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Protesters rally in Phoenix to demand police reform following deadly shootings

They called for the creation of an unarmed crisis assistance program separate from law enforcement to respond to non-violent and non-criminal calls.

PHOENIX — A passionate protest led by the W.E. Rising Project near Phoenix City Hall on Thursday demanded a new approach to policing. 

The demonstrators are calling for a new response group to take over non-violent police calls.

This call came after a series of traumatic deadly police shootings across the country and here in the Valley, including the shooting death of 17-year-old Anthony Cano in Chandler.

It seems never ending," said protester Marcela Mas. "Sometimes we want to quit, but we also can’t, we won’t because there’s no other option."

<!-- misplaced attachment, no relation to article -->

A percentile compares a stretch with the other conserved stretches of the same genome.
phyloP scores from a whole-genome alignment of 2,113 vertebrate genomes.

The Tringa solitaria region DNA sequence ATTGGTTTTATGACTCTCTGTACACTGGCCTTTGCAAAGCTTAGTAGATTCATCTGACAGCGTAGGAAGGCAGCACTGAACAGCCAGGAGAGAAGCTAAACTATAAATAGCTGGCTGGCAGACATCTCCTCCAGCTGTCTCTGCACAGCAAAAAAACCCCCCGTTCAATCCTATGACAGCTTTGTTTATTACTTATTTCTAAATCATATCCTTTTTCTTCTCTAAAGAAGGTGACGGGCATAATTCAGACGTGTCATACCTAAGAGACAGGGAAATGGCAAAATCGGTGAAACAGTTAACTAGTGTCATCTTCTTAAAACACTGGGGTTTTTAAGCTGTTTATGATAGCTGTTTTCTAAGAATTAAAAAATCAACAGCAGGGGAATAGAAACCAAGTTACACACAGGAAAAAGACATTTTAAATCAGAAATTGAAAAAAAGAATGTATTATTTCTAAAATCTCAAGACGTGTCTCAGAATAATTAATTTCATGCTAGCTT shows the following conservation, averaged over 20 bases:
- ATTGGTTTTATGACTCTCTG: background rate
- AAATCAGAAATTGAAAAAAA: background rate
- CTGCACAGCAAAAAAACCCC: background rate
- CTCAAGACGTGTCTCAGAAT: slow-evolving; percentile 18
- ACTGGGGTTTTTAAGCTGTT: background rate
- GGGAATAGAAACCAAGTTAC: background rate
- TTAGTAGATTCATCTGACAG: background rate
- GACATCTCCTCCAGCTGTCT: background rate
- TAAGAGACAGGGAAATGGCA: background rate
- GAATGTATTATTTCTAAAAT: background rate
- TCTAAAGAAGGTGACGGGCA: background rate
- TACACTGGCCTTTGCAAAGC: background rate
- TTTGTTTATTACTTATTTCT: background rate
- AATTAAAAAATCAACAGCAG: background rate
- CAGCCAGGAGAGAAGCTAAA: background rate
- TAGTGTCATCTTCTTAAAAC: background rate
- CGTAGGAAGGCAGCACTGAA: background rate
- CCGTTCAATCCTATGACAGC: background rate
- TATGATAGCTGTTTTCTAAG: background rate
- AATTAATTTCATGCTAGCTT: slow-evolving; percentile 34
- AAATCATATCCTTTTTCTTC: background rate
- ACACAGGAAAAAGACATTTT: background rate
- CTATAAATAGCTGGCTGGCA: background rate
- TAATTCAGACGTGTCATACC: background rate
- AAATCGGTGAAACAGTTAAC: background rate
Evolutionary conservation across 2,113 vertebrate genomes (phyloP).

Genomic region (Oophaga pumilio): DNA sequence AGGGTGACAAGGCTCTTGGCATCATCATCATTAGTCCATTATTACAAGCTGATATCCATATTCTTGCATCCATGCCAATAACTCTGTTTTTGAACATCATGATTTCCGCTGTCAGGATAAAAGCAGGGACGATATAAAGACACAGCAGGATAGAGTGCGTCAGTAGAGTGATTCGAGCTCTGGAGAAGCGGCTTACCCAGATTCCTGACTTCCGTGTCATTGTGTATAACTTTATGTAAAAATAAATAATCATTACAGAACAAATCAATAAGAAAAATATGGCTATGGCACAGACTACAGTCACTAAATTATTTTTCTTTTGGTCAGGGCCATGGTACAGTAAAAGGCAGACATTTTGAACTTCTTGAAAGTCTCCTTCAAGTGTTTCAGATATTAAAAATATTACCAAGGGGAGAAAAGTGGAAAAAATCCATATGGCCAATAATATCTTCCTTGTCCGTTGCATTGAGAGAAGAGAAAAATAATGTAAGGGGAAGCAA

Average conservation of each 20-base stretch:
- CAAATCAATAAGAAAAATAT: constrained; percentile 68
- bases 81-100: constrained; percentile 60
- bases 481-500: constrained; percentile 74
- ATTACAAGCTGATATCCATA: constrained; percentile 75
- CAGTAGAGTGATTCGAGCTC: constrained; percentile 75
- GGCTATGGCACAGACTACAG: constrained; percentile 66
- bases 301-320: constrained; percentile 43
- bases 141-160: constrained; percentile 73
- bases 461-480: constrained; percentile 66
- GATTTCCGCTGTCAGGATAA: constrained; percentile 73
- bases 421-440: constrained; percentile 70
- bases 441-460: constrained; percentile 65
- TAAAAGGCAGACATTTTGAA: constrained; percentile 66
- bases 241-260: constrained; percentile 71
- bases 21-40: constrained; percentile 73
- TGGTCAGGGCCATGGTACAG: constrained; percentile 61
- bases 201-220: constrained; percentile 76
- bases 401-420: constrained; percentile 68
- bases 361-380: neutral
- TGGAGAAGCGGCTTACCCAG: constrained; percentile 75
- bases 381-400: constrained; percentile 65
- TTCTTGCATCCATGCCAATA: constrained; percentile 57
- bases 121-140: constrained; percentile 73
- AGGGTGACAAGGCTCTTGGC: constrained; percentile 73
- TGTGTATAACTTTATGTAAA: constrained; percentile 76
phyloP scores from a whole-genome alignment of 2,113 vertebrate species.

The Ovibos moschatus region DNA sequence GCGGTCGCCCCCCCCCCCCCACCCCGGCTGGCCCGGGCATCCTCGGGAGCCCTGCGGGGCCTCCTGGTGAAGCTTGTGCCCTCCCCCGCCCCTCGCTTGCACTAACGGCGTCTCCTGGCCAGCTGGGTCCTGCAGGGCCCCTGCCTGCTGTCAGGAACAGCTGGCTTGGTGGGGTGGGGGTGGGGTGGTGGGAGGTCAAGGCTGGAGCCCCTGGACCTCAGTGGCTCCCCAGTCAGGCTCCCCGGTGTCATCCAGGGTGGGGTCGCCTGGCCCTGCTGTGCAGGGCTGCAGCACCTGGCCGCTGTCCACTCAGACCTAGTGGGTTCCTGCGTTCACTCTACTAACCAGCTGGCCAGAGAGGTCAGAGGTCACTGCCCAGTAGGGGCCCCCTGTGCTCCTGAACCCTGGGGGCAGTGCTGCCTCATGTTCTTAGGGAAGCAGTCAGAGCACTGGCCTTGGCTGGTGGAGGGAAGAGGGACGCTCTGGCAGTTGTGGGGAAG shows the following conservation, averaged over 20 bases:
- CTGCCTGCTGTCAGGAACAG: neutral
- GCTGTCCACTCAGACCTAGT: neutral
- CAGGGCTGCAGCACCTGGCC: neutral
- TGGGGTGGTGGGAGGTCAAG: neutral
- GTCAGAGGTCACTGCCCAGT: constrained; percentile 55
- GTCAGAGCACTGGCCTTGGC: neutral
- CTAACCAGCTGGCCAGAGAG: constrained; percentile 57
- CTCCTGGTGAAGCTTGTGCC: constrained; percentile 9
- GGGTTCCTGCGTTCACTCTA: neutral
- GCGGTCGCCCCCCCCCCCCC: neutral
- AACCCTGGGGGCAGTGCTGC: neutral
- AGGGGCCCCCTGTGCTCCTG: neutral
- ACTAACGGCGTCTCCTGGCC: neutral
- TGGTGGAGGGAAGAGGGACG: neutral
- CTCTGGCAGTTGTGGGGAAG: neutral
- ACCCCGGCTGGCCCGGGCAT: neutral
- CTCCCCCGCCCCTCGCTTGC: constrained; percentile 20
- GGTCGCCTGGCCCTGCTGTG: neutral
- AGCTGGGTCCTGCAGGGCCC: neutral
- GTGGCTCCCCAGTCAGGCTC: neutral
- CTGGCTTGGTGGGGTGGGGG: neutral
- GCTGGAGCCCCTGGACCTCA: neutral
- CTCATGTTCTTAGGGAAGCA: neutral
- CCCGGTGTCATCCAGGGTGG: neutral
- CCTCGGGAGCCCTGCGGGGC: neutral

About 100 protesters took part in the rally on Thursday. They marched around the council chamber, demanding a stop to police killings. 

The W.E. Rising Project along with NOCAP is proposing a neighborhood crisis assistance program that would respond to non-violent calls instead of officers. 

“A lot of these calls require very extensive knowledge, certification and a nuanced understanding of behavior health,” said Jacob Raiford, an organizer with the W.E. Rising Project.

“It’s not OK, this police brutality and the way they are tearing people of color just in a way they shouldn’t be treated,” said protester Reuben Magdaleno.

“Complacency is unthinkable when it’s peoples' lives,” said Mas.

The protesters noted that police didn’t show up to this scheduled rally, at least visibly, despite them only being blocks away. The organizers said they wanted to have a dialogue with them.

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